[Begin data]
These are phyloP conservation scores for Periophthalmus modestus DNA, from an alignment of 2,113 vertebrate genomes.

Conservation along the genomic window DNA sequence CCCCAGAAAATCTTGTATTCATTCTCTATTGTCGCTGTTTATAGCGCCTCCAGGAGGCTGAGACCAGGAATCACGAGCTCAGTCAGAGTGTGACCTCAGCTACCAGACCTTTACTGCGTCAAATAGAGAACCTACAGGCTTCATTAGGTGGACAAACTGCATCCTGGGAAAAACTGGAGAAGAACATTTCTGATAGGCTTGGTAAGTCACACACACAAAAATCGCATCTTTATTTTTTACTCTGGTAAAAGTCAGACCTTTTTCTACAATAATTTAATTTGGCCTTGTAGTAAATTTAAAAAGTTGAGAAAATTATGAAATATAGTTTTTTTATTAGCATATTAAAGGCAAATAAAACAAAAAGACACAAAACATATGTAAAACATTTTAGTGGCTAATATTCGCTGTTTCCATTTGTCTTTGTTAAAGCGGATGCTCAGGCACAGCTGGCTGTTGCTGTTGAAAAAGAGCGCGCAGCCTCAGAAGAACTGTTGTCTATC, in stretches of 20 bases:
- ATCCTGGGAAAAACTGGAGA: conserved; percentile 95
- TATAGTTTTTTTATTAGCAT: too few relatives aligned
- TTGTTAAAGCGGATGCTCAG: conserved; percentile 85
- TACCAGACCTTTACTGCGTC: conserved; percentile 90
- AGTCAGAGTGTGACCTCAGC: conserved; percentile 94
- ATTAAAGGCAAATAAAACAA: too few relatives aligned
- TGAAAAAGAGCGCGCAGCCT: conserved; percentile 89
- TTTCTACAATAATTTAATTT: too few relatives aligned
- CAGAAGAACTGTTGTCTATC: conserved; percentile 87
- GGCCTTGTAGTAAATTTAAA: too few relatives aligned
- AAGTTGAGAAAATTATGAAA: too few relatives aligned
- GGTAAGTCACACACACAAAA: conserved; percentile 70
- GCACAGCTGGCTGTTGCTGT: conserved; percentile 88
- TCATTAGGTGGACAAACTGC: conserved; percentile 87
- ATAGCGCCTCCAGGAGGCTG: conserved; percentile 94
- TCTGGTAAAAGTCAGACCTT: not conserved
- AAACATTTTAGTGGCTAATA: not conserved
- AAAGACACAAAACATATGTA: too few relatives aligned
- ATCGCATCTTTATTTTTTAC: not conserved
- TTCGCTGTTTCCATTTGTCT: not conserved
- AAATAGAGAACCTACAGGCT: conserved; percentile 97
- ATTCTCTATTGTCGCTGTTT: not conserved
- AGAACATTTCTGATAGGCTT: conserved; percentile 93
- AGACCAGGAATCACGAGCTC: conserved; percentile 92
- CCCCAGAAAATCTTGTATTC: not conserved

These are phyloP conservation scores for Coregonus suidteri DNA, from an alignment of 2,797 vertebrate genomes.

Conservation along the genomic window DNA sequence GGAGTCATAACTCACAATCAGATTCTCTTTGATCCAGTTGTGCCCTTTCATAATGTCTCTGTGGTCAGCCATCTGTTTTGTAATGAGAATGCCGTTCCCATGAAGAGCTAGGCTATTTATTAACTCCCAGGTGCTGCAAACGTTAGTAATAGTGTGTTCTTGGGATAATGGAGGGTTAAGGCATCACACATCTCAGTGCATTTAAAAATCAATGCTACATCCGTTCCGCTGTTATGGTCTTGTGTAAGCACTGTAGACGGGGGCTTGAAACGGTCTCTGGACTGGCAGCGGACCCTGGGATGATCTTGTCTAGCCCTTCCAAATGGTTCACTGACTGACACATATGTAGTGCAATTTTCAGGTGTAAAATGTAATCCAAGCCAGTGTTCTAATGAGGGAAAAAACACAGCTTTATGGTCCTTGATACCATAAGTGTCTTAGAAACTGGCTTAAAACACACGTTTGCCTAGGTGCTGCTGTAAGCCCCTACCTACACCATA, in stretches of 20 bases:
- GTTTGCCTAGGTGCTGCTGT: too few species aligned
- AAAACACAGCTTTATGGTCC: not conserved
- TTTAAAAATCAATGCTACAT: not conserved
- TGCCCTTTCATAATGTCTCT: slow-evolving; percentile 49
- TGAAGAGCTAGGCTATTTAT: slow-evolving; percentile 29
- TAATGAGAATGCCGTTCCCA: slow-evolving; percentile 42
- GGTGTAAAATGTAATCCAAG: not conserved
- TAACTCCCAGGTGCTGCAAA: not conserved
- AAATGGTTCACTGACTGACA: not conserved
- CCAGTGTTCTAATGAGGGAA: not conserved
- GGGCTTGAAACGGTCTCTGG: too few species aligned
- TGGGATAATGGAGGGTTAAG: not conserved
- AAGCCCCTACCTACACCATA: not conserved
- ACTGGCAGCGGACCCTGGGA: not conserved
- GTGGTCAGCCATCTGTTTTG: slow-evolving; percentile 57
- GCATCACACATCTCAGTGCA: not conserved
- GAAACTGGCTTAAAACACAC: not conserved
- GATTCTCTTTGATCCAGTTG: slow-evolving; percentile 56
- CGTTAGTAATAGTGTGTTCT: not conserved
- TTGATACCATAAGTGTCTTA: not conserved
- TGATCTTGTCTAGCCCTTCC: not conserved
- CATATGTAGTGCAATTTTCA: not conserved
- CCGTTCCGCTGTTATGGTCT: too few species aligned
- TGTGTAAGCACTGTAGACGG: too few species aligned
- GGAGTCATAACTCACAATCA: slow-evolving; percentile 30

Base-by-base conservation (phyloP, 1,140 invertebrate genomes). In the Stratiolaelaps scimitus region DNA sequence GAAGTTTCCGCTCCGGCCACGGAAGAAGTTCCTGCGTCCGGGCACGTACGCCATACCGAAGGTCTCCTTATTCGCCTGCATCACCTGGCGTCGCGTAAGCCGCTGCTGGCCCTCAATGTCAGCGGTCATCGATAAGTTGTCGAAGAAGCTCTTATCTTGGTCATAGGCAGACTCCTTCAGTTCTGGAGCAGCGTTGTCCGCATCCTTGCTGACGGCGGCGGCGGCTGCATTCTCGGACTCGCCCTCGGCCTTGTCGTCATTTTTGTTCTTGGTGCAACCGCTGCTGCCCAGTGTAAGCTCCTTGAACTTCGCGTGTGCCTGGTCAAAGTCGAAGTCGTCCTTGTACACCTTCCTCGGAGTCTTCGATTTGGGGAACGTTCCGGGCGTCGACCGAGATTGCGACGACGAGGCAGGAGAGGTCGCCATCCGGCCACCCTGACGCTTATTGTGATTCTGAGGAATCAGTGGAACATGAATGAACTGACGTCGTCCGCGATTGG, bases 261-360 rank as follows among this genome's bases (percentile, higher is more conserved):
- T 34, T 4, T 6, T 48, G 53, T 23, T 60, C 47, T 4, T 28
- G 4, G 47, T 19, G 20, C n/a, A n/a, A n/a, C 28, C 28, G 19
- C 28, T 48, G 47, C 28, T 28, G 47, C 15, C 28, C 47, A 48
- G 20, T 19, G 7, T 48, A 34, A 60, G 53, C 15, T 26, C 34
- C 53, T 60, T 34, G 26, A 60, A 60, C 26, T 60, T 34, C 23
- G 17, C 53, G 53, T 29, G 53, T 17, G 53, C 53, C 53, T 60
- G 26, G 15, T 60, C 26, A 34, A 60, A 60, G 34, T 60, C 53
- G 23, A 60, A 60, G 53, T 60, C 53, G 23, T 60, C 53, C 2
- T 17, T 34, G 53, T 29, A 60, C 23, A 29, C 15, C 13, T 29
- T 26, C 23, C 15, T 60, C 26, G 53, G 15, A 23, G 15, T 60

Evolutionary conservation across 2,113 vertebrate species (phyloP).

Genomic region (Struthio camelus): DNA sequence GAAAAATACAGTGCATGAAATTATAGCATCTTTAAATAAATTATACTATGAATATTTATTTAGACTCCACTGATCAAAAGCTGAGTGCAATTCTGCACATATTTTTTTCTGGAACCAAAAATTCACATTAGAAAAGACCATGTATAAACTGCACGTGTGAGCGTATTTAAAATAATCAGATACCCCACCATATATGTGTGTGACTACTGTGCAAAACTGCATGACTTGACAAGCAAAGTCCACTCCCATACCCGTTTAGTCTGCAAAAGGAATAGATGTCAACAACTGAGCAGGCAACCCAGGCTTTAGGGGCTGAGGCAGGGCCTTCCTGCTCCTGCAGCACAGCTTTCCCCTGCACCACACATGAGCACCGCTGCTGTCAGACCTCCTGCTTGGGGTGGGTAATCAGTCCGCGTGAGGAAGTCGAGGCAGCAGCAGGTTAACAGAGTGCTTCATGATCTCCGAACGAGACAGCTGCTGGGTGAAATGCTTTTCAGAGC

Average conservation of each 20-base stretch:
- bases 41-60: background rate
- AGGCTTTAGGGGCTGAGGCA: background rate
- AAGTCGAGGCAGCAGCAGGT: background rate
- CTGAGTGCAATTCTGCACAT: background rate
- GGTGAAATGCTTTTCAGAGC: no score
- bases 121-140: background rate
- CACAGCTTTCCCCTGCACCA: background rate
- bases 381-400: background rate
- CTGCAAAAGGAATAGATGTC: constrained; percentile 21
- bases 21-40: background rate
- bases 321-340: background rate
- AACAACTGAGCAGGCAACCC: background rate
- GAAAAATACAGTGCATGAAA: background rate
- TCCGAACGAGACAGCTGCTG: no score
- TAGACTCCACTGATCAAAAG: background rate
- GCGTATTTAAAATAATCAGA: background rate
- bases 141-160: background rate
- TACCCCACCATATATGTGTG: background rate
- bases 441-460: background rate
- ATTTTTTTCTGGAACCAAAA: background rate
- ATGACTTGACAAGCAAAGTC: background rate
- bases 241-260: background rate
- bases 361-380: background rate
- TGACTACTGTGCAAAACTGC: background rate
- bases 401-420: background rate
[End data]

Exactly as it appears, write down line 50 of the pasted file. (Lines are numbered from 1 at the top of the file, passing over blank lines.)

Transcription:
- TGATCTTGTCTAGCCCTTCC: not conserved